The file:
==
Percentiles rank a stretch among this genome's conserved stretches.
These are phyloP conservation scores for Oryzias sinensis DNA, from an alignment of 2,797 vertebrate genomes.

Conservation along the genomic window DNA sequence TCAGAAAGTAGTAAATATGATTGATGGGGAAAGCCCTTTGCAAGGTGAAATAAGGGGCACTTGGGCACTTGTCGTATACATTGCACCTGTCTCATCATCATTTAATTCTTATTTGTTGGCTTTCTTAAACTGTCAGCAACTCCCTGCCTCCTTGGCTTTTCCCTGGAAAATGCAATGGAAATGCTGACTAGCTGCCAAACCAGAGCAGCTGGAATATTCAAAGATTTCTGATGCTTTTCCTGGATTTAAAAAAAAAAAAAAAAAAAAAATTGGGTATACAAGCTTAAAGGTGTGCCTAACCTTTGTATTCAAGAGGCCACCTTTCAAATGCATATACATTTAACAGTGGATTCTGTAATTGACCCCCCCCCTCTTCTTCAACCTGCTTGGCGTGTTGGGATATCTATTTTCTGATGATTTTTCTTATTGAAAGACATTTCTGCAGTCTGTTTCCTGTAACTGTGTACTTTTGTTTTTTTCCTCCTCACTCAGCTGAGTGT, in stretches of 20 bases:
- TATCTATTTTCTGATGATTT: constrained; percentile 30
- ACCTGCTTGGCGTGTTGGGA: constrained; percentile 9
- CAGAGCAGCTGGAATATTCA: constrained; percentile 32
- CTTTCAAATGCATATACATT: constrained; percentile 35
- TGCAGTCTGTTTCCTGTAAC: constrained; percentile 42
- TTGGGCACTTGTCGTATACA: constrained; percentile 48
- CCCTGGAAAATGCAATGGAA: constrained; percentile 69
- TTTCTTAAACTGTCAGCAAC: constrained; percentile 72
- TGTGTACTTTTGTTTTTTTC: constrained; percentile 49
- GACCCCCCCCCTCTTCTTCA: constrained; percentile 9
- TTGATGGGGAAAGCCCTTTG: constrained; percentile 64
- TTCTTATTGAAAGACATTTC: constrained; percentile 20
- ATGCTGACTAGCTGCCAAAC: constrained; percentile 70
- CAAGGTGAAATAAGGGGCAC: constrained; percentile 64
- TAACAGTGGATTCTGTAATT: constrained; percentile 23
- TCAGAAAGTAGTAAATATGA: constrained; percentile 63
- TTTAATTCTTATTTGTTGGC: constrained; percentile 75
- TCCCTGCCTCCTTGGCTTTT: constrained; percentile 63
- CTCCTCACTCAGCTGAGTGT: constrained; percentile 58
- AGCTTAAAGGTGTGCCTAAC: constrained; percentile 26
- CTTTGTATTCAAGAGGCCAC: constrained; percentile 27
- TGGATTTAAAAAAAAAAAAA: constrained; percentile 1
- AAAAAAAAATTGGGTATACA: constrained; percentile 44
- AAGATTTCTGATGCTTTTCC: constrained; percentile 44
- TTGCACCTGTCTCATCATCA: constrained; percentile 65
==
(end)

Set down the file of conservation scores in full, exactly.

Percentiles rank a stretch among this genome's conserved stretches.
These are phyloP conservation scores for Oryzias sinensis DNA, from an alignment of 2,797 vertebrate genomes.

Conservation along the genomic window DNA sequence TCAGAAAGTAGTAAATATGATTGATGGGGAAAGCCCTTTGCAAGGTGAAATAAGGGGCACTTGGGCACTTGTCGTATACATTGCACCTGTCTCATCATCATTTAATTCTTATTTGTTGGCTTTCTTAAACTGTCAGCAACTCCCTGCCTCCTTGGCTTTTCCCTGGAAAATGCAATGGAAATGCTGACTAGCTGCCAAACCAGAGCAGCTGGAATATTCAAAGATTTCTGATGCTTTTCCTGGATTTAAAAAAAAAAAAAAAAAAAAAATTGGGTATACAAGCTTAAAGGTGTGCCTAACCTTTGTATTCAAGAGGCCACCTTTCAAATGCATATACATTTAACAGTGGATTCTGTAATTGACCCCCCCCCTCTTCTTCAACCTGCTTGGCGTGTTGGGATATCTATTTTCTGATGATTTTTCTTATTGAAAGACATTTCTGCAGTCTGTTTCCTGTAACTGTGTACTTTTGTTTTTTTCCTCCTCACTCAGCTGAGTGT, in stretches of 20 bases:
- TATCTATTTTCTGATGATTT: constrained; percentile 30
- ACCTGCTTGGCGTGTTGGGA: constrained; percentile 9
- CAGAGCAGCTGGAATATTCA: constrained; percentile 32
- CTTTCAAATGCATATACATT: constrained; percentile 35
- TGCAGTCTGTTTCCTGTAAC: constrained; percentile 42
- TTGGGCACTTGTCGTATACA: constrained; percentile 48
- CCCTGGAAAATGCAATGGAA: constrained; percentile 69
- TTTCTTAAACTGTCAGCAAC: constrained; percentile 72
- TGTGTACTTTTGTTTTTTTC: constrained; percentile 49
- GACCCCCCCCCTCTTCTTCA: constrained; percentile 9
- TTGATGGGGAAAGCCCTTTG: constrained; percentile 64
- TTCTTATTGAAAGACATTTC: constrained; percentile 20
- ATGCTGACTAGCTGCCAAAC: constrained; percentile 70
- CAAGGTGAAATAAGGGGCAC: constrained; percentile 64
- TAACAGTGGATTCTGTAATT: constrained; percentile 23
- TCAGAAAGTAGTAAATATGA: constrained; percentile 63
- TTTAATTCTTATTTGTTGGC: constrained; percentile 75
- TCCCTGCCTCCTTGGCTTTT: constrained; percentile 63
- CTCCTCACTCAGCTGAGTGT: constrained; percentile 58
- AGCTTAAAGGTGTGCCTAAC: constrained; percentile 26
- CTTTGTATTCAAGAGGCCAC: constrained; percentile 27
- TGGATTTAAAAAAAAAAAAA: constrained; percentile 1
- AAAAAAAAATTGGGTATACA: constrained; percentile 44
- AAGATTTCTGATGCTTTTCC: constrained; percentile 44
- TTGCACCTGTCTCATCATCA: constrained; percentile 65